Ten years ago now seems a long time in the past. The iPhone had just arrived in India then. Airtel was the dominant market leader among a host of mobile service providers. Jio had not even been conceived. And the most desirable and smartest smartphone was the Blackberry, a slab of black plastic that hardly fit into your palm but offered a world of possibilities with its Qwerty keyboard and the quirky scroll ball. It was the time India’s business capital, Mumbai, was yet to recover from the 2008 terror attack and the corporate sector was still in the grip of a fear psychosis. Companies were investing hugely on ensuring security. The bull on Dalal Street was not exactly fuming from its nostrils. To make matters worse, the year 2009 dawned with the Rs 7,000-crore Satyam scam that shook the country’s corporate sector and necessitated the introduction of fresh checks and balances.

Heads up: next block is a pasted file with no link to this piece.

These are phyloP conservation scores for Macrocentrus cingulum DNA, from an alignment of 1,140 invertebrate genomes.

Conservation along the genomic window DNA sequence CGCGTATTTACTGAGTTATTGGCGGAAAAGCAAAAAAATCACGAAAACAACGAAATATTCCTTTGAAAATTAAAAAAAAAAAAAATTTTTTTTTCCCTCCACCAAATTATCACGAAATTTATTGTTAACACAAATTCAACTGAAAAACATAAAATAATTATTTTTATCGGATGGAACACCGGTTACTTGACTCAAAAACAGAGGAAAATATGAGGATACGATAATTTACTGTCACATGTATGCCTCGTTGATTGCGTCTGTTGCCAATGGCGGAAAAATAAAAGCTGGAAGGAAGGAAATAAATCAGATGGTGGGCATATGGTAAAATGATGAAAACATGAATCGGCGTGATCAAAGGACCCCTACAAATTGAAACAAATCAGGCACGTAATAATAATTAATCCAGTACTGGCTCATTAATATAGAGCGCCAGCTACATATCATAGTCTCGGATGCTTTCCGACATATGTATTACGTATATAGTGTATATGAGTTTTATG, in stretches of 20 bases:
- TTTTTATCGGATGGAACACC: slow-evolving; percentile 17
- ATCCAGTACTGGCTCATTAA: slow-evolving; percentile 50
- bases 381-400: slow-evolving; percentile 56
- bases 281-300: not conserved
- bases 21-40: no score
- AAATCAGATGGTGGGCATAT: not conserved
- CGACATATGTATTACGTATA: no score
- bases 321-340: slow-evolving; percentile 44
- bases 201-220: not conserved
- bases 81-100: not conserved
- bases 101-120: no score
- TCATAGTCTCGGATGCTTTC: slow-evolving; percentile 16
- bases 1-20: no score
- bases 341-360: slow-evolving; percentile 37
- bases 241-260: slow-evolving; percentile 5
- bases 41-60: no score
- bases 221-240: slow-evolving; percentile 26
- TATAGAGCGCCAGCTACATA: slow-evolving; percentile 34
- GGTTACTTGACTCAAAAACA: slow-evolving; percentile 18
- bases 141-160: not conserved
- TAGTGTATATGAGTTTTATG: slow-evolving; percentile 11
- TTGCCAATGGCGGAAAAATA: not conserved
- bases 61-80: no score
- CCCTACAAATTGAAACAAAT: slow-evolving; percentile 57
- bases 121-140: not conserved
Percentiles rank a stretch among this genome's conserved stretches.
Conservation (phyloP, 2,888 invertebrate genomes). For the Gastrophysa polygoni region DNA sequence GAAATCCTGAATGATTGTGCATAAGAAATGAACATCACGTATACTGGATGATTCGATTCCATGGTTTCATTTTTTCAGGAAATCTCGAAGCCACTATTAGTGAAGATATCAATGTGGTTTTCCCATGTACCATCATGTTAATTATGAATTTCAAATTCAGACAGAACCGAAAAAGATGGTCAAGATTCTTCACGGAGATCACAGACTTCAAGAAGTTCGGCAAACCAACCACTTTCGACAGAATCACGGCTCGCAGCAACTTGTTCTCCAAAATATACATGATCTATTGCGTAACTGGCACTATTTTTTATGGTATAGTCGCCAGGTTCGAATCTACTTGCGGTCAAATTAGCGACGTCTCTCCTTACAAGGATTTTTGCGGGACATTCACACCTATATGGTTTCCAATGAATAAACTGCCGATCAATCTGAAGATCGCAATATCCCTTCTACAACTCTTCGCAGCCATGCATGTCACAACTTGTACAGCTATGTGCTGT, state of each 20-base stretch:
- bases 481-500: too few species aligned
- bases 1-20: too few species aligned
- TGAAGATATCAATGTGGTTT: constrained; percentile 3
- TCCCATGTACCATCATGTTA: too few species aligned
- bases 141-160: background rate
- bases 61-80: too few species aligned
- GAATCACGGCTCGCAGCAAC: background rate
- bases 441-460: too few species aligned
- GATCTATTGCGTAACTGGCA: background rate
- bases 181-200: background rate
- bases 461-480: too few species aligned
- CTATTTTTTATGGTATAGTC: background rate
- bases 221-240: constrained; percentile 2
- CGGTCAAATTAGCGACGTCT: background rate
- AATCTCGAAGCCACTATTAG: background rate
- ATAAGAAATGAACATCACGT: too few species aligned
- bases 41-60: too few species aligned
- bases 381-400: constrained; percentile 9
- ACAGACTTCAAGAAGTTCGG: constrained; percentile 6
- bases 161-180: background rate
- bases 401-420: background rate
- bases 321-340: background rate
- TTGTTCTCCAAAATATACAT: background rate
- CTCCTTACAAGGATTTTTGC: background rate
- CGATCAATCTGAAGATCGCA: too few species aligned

Ten years ago, India was a different place altogether. The telecom sector was discovering new prices and was shifting gear to get into a radical per second billing, though rates were still high. It was also the year India was discovering touch screen phones. Data was expensive and speeds were pathetic. Few used it on the phone as India was slowly starting to move from dial-up internet to fiber broadband. The internet revolution was waiting to happen. The download culture had not set in yet. Also, there was no Amazon Prime or Netflix to download or stream movies or television content from. Nokia was slowly moving out of favour and Samsung was carving its place in the Indian market.